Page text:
Pick up a paper. There you are likely to read columnists who express astonishment that traditions associated with “the way things were” persist, no less get nurtured by folks today. These reporters immersed in and, indeed, promoting events new and now take pen in hand to account for a supposedly improbable situation of a traditional turn. Basing their bewildered reaction on the assumption that modernity sweeps away the past, chroniclers of the present imply that tradition needs to be displaced rather than adapted in order for society to move forward. Representative of this attitude is a headline in the venerable...

  7. 2 Explaining Tradition: On Folk and Folkloristic Logic
    (pp. 63-92)

    Not long after antiquarian William Thoms coined the termfolklorein 1846, to spur the collection of British “manners, customs, observances, superstitions, ballads, proverbs, etc., of the olden time,” fellow Englishman Edwin Sidney Hartland clarified—indeed, encouraged—the professional pursuit of folklore as first the “study of tradition” and then the “science of tradition” (Thoms 1965; Hartland 1894–1896, 1968). For Thoms and Hartland, swept up in a rush toward industrial capitalism and the rule of scientific reasoning, tradition emblematized an authority and logic characterizing communal societies that stood in contrast to their modern age by being preindustrial and superstitious....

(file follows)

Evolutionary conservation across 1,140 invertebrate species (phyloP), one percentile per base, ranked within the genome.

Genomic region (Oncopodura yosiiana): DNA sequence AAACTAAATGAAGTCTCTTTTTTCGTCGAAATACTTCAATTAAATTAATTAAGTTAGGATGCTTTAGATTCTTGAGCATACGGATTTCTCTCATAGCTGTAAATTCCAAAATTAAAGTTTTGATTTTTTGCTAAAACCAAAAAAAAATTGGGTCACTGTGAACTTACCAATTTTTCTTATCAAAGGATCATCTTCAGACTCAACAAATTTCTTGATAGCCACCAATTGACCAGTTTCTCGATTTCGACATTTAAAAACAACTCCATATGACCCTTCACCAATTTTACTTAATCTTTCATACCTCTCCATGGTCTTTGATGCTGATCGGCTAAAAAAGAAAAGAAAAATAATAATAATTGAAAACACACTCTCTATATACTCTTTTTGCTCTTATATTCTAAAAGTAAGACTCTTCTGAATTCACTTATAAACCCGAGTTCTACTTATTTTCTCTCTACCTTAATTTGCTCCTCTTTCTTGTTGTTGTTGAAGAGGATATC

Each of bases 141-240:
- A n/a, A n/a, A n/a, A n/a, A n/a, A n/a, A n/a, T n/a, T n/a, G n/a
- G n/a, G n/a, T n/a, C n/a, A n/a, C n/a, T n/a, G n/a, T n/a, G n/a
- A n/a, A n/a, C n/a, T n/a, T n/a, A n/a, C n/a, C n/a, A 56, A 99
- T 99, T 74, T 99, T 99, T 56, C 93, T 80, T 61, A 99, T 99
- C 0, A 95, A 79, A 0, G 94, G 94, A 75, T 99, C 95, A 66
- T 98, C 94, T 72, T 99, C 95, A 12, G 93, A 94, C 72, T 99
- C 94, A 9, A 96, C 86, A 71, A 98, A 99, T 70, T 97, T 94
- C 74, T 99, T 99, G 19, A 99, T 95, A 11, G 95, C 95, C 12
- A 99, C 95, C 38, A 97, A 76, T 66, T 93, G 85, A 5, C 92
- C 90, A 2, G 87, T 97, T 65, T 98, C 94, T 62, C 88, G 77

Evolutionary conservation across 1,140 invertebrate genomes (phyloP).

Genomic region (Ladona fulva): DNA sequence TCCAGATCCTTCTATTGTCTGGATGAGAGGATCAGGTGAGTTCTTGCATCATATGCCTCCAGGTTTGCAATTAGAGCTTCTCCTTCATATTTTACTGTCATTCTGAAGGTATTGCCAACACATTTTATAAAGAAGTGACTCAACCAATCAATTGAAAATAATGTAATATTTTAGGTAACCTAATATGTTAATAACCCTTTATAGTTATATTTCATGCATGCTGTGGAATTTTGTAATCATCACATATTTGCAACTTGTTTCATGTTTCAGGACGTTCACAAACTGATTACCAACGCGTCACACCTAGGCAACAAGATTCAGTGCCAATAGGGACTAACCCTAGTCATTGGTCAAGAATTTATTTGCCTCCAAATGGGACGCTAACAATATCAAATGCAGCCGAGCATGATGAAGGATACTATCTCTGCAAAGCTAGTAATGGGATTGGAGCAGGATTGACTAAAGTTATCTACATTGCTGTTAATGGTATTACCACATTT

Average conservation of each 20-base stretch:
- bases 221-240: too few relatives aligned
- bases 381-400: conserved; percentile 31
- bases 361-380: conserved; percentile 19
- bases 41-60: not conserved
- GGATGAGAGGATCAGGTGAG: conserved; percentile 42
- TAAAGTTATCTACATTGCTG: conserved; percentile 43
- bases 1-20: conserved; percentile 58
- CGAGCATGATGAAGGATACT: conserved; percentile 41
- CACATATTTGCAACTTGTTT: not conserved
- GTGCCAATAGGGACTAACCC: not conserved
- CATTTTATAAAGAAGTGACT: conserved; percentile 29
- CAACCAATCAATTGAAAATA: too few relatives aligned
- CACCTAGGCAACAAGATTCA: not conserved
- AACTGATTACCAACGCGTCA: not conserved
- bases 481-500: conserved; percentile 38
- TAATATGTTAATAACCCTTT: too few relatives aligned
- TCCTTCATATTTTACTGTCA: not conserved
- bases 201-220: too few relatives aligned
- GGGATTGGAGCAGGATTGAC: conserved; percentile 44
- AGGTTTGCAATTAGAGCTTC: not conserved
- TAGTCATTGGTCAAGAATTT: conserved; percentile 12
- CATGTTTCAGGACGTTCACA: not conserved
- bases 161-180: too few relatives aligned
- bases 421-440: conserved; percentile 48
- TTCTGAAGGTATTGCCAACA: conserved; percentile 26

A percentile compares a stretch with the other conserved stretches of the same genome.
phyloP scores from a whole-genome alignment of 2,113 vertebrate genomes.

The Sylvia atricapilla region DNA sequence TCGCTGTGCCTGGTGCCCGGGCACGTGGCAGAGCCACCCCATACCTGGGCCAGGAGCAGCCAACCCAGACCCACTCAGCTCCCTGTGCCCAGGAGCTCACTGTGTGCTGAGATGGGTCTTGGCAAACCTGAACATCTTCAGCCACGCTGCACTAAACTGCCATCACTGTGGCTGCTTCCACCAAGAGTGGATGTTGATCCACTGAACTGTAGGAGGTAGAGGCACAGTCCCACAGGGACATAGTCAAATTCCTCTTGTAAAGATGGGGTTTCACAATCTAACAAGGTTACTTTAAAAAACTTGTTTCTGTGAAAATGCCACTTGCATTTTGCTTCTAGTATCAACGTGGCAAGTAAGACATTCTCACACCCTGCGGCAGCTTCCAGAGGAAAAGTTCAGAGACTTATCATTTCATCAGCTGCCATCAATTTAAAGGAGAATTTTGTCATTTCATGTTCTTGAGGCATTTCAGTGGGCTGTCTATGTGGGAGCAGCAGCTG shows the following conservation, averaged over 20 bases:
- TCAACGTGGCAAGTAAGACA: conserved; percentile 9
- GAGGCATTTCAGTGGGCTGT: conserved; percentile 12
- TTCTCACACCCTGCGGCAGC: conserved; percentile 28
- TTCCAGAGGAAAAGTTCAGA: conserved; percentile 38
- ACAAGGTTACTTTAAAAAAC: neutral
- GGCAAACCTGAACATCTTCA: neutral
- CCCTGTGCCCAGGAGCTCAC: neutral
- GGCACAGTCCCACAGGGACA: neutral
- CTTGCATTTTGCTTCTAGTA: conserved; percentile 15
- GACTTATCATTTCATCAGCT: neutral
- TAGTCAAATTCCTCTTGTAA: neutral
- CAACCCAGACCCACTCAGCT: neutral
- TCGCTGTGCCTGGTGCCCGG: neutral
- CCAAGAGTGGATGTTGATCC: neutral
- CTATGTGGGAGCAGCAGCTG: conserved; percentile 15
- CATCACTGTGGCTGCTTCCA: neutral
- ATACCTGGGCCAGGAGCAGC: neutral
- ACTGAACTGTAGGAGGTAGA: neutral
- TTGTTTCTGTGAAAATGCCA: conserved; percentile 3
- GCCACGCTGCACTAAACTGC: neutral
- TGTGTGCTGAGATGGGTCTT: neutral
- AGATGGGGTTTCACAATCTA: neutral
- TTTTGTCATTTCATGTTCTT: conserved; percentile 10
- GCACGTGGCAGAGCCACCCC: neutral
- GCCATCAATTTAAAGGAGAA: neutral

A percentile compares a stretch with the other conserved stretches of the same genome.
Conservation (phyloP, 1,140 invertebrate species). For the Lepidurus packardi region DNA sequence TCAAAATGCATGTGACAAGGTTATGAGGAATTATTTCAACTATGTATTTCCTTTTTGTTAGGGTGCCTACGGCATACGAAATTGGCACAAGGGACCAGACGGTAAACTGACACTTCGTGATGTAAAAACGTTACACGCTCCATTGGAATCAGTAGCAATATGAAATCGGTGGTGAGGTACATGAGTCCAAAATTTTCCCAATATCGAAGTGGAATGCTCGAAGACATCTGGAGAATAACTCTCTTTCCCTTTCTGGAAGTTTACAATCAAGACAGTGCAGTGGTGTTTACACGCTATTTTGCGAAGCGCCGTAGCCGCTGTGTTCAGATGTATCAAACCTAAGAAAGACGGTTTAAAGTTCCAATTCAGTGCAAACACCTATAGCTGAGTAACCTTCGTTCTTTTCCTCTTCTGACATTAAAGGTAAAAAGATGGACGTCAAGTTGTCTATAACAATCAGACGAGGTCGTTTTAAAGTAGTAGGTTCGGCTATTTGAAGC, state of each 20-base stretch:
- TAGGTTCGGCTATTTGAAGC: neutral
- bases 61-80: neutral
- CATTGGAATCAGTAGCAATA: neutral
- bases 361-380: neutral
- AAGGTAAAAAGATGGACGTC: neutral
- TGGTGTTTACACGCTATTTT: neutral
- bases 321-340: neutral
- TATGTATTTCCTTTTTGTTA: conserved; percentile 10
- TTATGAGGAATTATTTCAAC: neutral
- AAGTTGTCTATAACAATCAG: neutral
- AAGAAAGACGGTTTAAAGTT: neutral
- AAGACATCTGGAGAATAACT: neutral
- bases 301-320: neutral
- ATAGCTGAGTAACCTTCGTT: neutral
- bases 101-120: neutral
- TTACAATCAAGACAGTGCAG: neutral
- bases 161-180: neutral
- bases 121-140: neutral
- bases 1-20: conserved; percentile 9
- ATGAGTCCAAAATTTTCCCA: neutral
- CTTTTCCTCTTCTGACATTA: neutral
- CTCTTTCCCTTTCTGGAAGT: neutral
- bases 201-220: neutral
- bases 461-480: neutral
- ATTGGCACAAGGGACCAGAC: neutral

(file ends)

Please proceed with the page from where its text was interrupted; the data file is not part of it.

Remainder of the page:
8. 3 Building Tradition: On Control and Authority in Vernacular Architecture
    (pp. 93-137)

    Eminently visible, persistent, and complex, buildings are objects that enclose people rather than objects they grasp with their hands, but residents often claim to be handy not only by maintaining their structures but also by gaining a sense of ownership (see Goldstein 1998; Jones 1980b). People use bodily rhetoric to refer to their enclosures; their frontal exteriors are said to have public “faces” that project dwellers’ personalities to passersby (they also have “rears,” where privacy, and waste, can be found). Viewing large edifices, especially, raises issues of control for people about to cross thresholds—the human ability to create anew...

  9. 4 Making Tradition: On Craft in American Consciousness
    (pp. 138-195)